At first glance, the DfE nudge towards universities today is an odd move. Ideologically, it seems to fly in the face of the traditional rightwing aversion towards positive discrimination.

But it is, in fact, a canny move.  Under the last government, Labour’s calls for lower admissions for comprehensive pupils left it wide open to criticism that the need for such positive discrimination was a damning indictment of its failure to improve state schools.

The DfE's calls today indicate the opposite: under the Tories, the state education system is so good that it provides pupils with higher potential than their private and grammar school peers. And that is why universities should aid mobility with varied grade entry requirements.

Lucy Fisher writes about politics and is the winner of the Anthony Howard Award 2013. She tweets @LOS_Fisher.


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It's Gary Lineker 1, the Sun 0

The football hero has found himself at the heart of a Twitter storm over the refugee children debate.

The Mole wonders what sort of topsy-turvy universe we now live in where Gary Lineker is suddenly being called a “political activist” by a Conservative MP? Our favourite big-eared football pundit has found himself in a war of words with the Sun newspaper after wading into the controversy over the age of the refugee children granted entry into Britain from Calais.

Pictures published earlier this week in the right-wing press prompted speculation over the migrants' “true age”, and a Tory MP even went as far as suggesting that these children should have their age verified by dental X-rays. All of which leaves your poor Mole with a deeply furrowed brow. But luckily the British Dental Association was on hand to condemn the idea as unethical, inaccurate and inappropriate. Phew. Thank God for dentists.

Back to old Big Ears, sorry, Saint Gary, who on Wednesday tweeted his outrage over the Murdoch-owned newspaper’s scaremongering coverage of the story. He smacked down the ex-English Defence League leader, Tommy Robinson, in a single tweet, calling him a “racist idiot”, and went on to defend his right to express his opinions freely on his feed.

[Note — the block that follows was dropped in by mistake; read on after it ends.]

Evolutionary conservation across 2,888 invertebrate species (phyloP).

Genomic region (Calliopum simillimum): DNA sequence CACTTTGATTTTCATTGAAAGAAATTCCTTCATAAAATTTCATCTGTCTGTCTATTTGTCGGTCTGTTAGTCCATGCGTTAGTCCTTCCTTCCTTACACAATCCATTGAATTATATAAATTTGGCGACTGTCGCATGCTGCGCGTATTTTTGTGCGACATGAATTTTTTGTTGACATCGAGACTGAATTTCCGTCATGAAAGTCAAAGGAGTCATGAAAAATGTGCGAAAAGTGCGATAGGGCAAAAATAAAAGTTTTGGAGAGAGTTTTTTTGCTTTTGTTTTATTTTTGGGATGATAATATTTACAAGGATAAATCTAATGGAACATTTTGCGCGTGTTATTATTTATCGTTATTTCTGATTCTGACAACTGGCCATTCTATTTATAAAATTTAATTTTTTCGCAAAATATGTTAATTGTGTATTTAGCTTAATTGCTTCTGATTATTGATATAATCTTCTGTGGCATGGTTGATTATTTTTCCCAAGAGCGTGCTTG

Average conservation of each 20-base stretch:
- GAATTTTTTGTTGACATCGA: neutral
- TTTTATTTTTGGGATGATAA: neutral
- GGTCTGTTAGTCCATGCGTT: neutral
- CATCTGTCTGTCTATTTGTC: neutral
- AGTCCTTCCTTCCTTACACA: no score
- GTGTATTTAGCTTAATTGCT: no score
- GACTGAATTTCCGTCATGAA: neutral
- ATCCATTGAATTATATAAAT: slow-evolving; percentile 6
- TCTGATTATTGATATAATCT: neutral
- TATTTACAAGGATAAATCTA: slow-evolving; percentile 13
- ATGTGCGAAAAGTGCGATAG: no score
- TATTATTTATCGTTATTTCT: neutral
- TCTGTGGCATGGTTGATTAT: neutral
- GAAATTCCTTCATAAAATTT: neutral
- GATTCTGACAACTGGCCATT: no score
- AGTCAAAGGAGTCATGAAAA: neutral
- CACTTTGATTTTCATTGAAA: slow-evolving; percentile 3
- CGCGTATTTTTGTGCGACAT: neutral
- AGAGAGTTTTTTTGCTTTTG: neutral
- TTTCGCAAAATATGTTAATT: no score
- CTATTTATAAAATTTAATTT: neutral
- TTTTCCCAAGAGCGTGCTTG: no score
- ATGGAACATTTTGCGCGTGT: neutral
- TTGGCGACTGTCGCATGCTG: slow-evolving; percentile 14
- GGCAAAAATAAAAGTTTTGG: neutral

The Sun hit back in traditional form, calling for Lineker to be ousted from his job as host of the BBC’s Match of the Day. The headline they chose? “Out on his ears”, of course, referring to the sporting hero’s most notable assets. In the article, the tabloid lays into Lineker, branding him a “leftie luvvie” and “jug-eared”. The article attacked him for describing those querying the age of the young migrants as “hideously racist” and suggested he had breached BBC guidelines on impartiality.

All of which has prompted calls for a boycott of the Sun and an outpouring of support for Lineker on Twitter. His fellow football hero Stan Collymore waded in, tweeting that he was on “Team Lineker”. Leading the charge against the Murdoch-owned title was the close ally of Labour leader Jeremy Corbyn and former Channel 4 News economics editor, Paul Mason, who tweeted:

Lineker, who is not accustomed to finding himself at the centre of such highly politicised arguments on social media, responded with typical good humour, saying he had received a bit of a “spanking”.

All of which leaves the Mole with renewed respect for Lineker and an uncharacteristic desire to watch this weekend’s Match of the Day to see if any trace of his new activist persona might surface.


I'm a mole, innit.